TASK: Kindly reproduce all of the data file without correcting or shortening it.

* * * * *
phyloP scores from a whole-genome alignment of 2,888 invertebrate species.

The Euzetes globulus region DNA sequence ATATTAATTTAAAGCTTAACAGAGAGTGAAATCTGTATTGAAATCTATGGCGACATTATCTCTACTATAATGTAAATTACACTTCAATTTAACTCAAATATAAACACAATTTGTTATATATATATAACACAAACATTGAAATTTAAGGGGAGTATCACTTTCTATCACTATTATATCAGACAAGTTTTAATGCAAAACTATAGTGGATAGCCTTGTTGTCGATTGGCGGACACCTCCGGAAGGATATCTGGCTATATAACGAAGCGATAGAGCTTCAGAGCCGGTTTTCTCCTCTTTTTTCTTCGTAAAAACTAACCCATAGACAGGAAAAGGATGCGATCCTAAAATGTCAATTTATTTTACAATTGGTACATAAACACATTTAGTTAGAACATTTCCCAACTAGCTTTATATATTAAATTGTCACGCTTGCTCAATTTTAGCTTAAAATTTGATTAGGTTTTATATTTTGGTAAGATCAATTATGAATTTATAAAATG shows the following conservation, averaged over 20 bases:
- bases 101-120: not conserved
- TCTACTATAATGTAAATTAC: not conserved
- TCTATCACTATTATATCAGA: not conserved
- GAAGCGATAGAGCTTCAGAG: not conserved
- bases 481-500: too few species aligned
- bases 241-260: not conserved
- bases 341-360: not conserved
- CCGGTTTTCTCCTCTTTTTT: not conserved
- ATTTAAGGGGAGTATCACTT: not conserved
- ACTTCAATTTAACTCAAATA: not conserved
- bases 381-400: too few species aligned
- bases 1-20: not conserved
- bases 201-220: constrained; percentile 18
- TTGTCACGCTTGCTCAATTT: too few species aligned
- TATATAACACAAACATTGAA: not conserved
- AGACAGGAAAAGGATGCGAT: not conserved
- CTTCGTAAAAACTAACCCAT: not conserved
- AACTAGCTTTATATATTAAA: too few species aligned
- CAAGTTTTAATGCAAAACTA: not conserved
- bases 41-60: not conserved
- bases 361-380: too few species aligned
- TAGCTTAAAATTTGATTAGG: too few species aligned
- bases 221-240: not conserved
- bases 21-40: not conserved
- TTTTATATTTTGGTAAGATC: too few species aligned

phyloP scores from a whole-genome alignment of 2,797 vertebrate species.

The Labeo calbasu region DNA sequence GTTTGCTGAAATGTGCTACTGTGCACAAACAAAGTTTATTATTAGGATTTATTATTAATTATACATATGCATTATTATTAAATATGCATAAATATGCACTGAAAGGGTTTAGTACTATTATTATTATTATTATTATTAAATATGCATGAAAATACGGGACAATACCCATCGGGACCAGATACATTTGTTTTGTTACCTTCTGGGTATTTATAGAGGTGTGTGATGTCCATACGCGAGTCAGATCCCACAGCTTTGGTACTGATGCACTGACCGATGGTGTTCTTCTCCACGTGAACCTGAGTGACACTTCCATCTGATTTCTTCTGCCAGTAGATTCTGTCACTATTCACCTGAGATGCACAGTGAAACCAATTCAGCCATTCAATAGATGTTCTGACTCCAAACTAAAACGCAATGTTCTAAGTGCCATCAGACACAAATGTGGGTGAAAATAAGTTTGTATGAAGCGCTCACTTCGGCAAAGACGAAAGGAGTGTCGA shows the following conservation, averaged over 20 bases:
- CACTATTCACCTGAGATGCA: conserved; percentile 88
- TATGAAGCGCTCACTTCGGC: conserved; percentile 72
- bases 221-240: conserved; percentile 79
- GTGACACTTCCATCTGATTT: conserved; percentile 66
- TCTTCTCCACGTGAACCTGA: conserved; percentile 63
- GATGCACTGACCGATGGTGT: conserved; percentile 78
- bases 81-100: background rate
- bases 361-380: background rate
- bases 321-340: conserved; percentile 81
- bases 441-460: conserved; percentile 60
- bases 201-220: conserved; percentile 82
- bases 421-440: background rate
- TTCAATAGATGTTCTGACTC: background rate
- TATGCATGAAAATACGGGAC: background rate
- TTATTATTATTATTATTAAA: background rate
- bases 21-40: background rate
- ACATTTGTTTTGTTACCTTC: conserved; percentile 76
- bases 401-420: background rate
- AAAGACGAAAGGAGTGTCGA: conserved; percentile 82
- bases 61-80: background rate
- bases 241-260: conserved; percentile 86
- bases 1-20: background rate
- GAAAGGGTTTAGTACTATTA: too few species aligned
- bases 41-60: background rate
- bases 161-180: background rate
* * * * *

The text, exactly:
phyloP scores from a whole-genome alignment of 2,888 invertebrate species.

The Euzetes globulus region DNA sequence ATATTAATTTAAAGCTTAACAGAGAGTGAAATCTGTATTGAAATCTATGGCGACATTATCTCTACTATAATGTAAATTACACTTCAATTTAACTCAAATATAAACACAATTTGTTATATATATATAACACAAACATTGAAATTTAAGGGGAGTATCACTTTCTATCACTATTATATCAGACAAGTTTTAATGCAAAACTATAGTGGATAGCCTTGTTGTCGATTGGCGGACACCTCCGGAAGGATATCTGGCTATATAACGAAGCGATAGAGCTTCAGAGCCGGTTTTCTCCTCTTTTTTCTTCGTAAAAACTAACCCATAGACAGGAAAAGGATGCGATCCTAAAATGTCAATTTATTTTACAATTGGTACATAAACACATTTAGTTAGAACATTTCCCAACTAGCTTTATATATTAAATTGTCACGCTTGCTCAATTTTAGCTTAAAATTTGATTAGGTTTTATATTTTGGTAAGATCAATTATGAATTTATAAAATG shows the following conservation, averaged over 20 bases:
- bases 101-120: not conserved
- TCTACTATAATGTAAATTAC: not conserved
- TCTATCACTATTATATCAGA: not conserved
- GAAGCGATAGAGCTTCAGAG: not conserved
- bases 481-500: too few species aligned
- bases 241-260: not conserved
- bases 341-360: not conserved
- CCGGTTTTCTCCTCTTTTTT: not conserved
- ATTTAAGGGGAGTATCACTT: not conserved
- ACTTCAATTTAACTCAAATA: not conserved
- bases 381-400: too few species aligned
- bases 1-20: not conserved
- bases 201-220: constrained; percentile 18
- TTGTCACGCTTGCTCAATTT: too few species aligned
- TATATAACACAAACATTGAA: not conserved
- AGACAGGAAAAGGATGCGAT: not conserved
- CTTCGTAAAAACTAACCCAT: not conserved
- AACTAGCTTTATATATTAAA: too few species aligned
- CAAGTTTTAATGCAAAACTA: not conserved
- bases 41-60: not conserved
- bases 361-380: too few species aligned
- TAGCTTAAAATTTGATTAGG: too few species aligned
- bases 221-240: not conserved
- bases 21-40: not conserved
- TTTTATATTTTGGTAAGATC: too few species aligned

phyloP scores from a whole-genome alignment of 2,797 vertebrate species.

The Labeo calbasu region DNA sequence GTTTGCTGAAATGTGCTACTGTGCACAAACAAAGTTTATTATTAGGATTTATTATTAATTATACATATGCATTATTATTAAATATGCATAAATATGCACTGAAAGGGTTTAGTACTATTATTATTATTATTATTATTAAATATGCATGAAAATACGGGACAATACCCATCGGGACCAGATACATTTGTTTTGTTACCTTCTGGGTATTTATAGAGGTGTGTGATGTCCATACGCGAGTCAGATCCCACAGCTTTGGTACTGATGCACTGACCGATGGTGTTCTTCTCCACGTGAACCTGAGTGACACTTCCATCTGATTTCTTCTGCCAGTAGATTCTGTCACTATTCACCTGAGATGCACAGTGAAACCAATTCAGCCATTCAATAGATGTTCTGACTCCAAACTAAAACGCAATGTTCTAAGTGCCATCAGACACAAATGTGGGTGAAAATAAGTTTGTATGAAGCGCTCACTTCGGCAAAGACGAAAGGAGTGTCGA shows the following conservation, averaged over 20 bases:
- CACTATTCACCTGAGATGCA: conserved; percentile 88
- TATGAAGCGCTCACTTCGGC: conserved; percentile 72
- bases 221-240: conserved; percentile 79
- GTGACACTTCCATCTGATTT: conserved; percentile 66
- TCTTCTCCACGTGAACCTGA: conserved; percentile 63
- GATGCACTGACCGATGGTGT: conserved; percentile 78
- bases 81-100: background rate
- bases 361-380: background rate
- bases 321-340: conserved; percentile 81
- bases 441-460: conserved; percentile 60
- bases 201-220: conserved; percentile 82
- bases 421-440: background rate
- TTCAATAGATGTTCTGACTC: background rate
- TATGCATGAAAATACGGGAC: background rate
- TTATTATTATTATTATTAAA: background rate
- bases 21-40: background rate
- ACATTTGTTTTGTTACCTTC: conserved; percentile 76
- bases 401-420: background rate
- AAAGACGAAAGGAGTGTCGA: conserved; percentile 82
- bases 61-80: background rate
- bases 241-260: conserved; percentile 86
- bases 1-20: background rate
- GAAAGGGTTTAGTACTATTA: too few species aligned
- bases 41-60: background rate
- bases 161-180: background rate